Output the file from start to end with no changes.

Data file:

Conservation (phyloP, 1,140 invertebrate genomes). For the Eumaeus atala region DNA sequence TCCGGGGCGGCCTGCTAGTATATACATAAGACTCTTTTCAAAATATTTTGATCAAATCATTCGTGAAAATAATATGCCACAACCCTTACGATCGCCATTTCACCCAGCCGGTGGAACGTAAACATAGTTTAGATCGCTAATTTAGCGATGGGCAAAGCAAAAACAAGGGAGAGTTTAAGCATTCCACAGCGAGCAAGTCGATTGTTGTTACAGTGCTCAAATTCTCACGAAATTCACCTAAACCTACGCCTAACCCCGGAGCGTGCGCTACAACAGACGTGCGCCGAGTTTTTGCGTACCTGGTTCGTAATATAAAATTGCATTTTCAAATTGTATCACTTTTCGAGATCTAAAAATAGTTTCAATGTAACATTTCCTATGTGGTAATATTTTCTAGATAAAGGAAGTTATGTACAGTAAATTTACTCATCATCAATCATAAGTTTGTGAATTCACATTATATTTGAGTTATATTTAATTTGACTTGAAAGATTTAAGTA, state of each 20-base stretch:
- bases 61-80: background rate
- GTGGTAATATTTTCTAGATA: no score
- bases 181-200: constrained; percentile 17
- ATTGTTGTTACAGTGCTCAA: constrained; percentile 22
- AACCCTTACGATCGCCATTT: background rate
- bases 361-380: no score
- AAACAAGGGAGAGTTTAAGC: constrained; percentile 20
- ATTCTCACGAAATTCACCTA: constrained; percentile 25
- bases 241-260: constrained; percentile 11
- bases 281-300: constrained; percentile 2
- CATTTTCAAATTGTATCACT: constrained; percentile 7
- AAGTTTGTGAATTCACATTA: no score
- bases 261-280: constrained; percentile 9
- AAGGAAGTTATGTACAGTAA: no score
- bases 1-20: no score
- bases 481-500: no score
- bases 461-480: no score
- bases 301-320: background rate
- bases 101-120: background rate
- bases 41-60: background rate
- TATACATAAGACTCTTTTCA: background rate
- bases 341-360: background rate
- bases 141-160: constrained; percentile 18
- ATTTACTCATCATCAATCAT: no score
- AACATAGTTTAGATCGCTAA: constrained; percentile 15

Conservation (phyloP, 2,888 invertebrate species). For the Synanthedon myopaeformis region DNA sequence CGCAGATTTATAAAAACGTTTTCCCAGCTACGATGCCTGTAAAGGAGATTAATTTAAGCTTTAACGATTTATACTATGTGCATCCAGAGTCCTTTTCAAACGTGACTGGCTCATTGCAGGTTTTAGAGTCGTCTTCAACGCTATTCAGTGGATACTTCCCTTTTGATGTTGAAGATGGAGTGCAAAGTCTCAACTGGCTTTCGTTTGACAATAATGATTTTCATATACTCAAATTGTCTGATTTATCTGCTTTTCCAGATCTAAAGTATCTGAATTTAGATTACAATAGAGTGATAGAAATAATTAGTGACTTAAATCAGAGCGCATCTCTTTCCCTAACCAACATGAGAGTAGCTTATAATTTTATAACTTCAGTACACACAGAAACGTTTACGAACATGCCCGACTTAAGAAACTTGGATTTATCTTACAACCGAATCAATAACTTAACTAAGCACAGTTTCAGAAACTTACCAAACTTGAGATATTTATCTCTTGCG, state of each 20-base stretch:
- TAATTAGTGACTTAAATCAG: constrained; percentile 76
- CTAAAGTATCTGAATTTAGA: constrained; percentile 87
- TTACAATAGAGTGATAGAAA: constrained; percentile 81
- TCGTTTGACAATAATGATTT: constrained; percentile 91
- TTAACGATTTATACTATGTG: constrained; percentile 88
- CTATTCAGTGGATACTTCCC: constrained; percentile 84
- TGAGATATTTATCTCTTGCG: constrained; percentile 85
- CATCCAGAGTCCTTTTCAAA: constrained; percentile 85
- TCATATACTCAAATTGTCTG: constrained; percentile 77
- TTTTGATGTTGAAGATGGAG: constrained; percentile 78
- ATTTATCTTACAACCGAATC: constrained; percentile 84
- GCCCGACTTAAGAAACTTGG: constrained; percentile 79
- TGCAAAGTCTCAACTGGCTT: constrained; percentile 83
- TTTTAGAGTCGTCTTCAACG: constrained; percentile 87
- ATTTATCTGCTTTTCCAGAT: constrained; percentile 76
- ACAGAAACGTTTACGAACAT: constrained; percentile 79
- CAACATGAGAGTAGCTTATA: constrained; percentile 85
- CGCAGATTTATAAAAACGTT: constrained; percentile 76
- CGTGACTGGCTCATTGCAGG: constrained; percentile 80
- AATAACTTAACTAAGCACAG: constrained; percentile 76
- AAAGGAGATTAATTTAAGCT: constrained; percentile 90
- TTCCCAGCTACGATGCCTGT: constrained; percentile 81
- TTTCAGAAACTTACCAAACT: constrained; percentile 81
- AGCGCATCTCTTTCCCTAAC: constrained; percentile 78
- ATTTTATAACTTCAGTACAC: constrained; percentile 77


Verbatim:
Conservation (phyloP, 1,140 invertebrate genomes). For the Eumaeus atala region DNA sequence TCCGGGGCGGCCTGCTAGTATATACATAAGACTCTTTTCAAAATATTTTGATCAAATCATTCGTGAAAATAATATGCCACAACCCTTACGATCGCCATTTCACCCAGCCGGTGGAACGTAAACATAGTTTAGATCGCTAATTTAGCGATGGGCAAAGCAAAAACAAGGGAGAGTTTAAGCATTCCACAGCGAGCAAGTCGATTGTTGTTACAGTGCTCAAATTCTCACGAAATTCACCTAAACCTACGCCTAACCCCGGAGCGTGCGCTACAACAGACGTGCGCCGAGTTTTTGCGTACCTGGTTCGTAATATAAAATTGCATTTTCAAATTGTATCACTTTTCGAGATCTAAAAATAGTTTCAATGTAACATTTCCTATGTGGTAATATTTTCTAGATAAAGGAAGTTATGTACAGTAAATTTACTCATCATCAATCATAAGTTTGTGAATTCACATTATATTTGAGTTATATTTAATTTGACTTGAAAGATTTAAGTA, state of each 20-base stretch:
- bases 61-80: background rate
- GTGGTAATATTTTCTAGATA: no score
- bases 181-200: constrained; percentile 17
- ATTGTTGTTACAGTGCTCAA: constrained; percentile 22
- AACCCTTACGATCGCCATTT: background rate
- bases 361-380: no score
- AAACAAGGGAGAGTTTAAGC: constrained; percentile 20
- ATTCTCACGAAATTCACCTA: constrained; percentile 25
- bases 241-260: constrained; percentile 11
- bases 281-300: constrained; percentile 2
- CATTTTCAAATTGTATCACT: constrained; percentile 7
- AAGTTTGTGAATTCACATTA: no score
- bases 261-280: constrained; percentile 9
- AAGGAAGTTATGTACAGTAA: no score
- bases 1-20: no score
- bases 481-500: no score
- bases 461-480: no score
- bases 301-320: background rate
- bases 101-120: background rate
- bases 41-60: background rate
- TATACATAAGACTCTTTTCA: background rate
- bases 341-360: background rate
- bases 141-160: constrained; percentile 18
- ATTTACTCATCATCAATCAT: no score
- AACATAGTTTAGATCGCTAA: constrained; percentile 15

Conservation (phyloP, 2,888 invertebrate species). For the Synanthedon myopaeformis region DNA sequence CGCAGATTTATAAAAACGTTTTCCCAGCTACGATGCCTGTAAAGGAGATTAATTTAAGCTTTAACGATTTATACTATGTGCATCCAGAGTCCTTTTCAAACGTGACTGGCTCATTGCAGGTTTTAGAGTCGTCTTCAACGCTATTCAGTGGATACTTCCCTTTTGATGTTGAAGATGGAGTGCAAAGTCTCAACTGGCTTTCGTTTGACAATAATGATTTTCATATACTCAAATTGTCTGATTTATCTGCTTTTCCAGATCTAAAGTATCTGAATTTAGATTACAATAGAGTGATAGAAATAATTAGTGACTTAAATCAGAGCGCATCTCTTTCCCTAACCAACATGAGAGTAGCTTATAATTTTATAACTTCAGTACACACAGAAACGTTTACGAACATGCCCGACTTAAGAAACTTGGATTTATCTTACAACCGAATCAATAACTTAACTAAGCACAGTTTCAGAAACTTACCAAACTTGAGATATTTATCTCTTGCG, state of each 20-base stretch:
- TAATTAGTGACTTAAATCAG: constrained; percentile 76
- CTAAAGTATCTGAATTTAGA: constrained; percentile 87
- TTACAATAGAGTGATAGAAA: constrained; percentile 81
- TCGTTTGACAATAATGATTT: constrained; percentile 91
- TTAACGATTTATACTATGTG: constrained; percentile 88
- CTATTCAGTGGATACTTCCC: constrained; percentile 84
- TGAGATATTTATCTCTTGCG: constrained; percentile 85
- CATCCAGAGTCCTTTTCAAA: constrained; percentile 85
- TCATATACTCAAATTGTCTG: constrained; percentile 77
- TTTTGATGTTGAAGATGGAG: constrained; percentile 78
- ATTTATCTTACAACCGAATC: constrained; percentile 84
- GCCCGACTTAAGAAACTTGG: constrained; percentile 79
- TGCAAAGTCTCAACTGGCTT: constrained; percentile 83
- TTTTAGAGTCGTCTTCAACG: constrained; percentile 87
- ATTTATCTGCTTTTCCAGAT: constrained; percentile 76
- ACAGAAACGTTTACGAACAT: constrained; percentile 79
- CAACATGAGAGTAGCTTATA: constrained; percentile 85
- CGCAGATTTATAAAAACGTT: constrained; percentile 76
- CGTGACTGGCTCATTGCAGG: constrained; percentile 80
- AATAACTTAACTAAGCACAG: constrained; percentile 76
- AAAGGAGATTAATTTAAGCT: constrained; percentile 90
- TTCCCAGCTACGATGCCTGT: constrained; percentile 81
- TTTCAGAAACTTACCAAACT: constrained; percentile 81
- AGCGCATCTCTTTCCCTAAC: constrained; percentile 78
- ATTTTATAACTTCAGTACAC: constrained; percentile 77